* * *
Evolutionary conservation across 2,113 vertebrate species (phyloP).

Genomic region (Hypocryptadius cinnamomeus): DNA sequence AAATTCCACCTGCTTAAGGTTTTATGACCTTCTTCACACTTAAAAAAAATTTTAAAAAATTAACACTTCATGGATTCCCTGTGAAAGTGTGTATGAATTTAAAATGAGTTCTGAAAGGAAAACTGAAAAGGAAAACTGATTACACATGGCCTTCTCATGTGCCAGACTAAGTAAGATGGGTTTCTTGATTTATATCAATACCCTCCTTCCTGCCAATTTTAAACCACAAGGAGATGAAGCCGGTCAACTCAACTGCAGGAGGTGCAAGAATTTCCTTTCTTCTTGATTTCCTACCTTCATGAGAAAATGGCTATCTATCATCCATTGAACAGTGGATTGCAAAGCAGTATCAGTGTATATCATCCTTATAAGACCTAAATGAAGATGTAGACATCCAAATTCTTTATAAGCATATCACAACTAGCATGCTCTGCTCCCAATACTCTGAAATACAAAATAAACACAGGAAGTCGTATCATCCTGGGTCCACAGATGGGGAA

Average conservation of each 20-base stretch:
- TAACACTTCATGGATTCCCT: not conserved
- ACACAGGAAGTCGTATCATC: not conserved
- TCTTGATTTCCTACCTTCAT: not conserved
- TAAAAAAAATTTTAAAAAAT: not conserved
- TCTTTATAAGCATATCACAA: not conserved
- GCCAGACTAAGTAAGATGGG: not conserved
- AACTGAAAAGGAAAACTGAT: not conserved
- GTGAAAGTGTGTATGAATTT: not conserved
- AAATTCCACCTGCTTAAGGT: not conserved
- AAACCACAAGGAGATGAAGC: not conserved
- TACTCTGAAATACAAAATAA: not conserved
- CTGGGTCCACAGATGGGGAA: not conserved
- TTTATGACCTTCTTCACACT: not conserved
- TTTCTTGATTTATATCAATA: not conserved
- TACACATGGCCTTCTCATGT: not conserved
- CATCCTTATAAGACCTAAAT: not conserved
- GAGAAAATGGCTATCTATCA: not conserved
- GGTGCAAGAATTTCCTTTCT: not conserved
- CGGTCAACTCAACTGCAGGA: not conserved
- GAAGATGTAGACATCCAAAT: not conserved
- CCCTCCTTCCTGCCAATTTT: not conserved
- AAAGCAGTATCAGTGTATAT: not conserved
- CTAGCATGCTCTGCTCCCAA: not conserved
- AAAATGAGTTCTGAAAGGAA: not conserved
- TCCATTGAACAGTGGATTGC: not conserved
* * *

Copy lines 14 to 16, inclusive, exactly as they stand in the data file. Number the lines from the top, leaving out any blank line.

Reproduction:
- TACTCTGAAATACAAAATAA: not conserved
- CTGGGTCCACAGATGGGGAA: not conserved
- TTTATGACCTTCTTCACACT: not conserved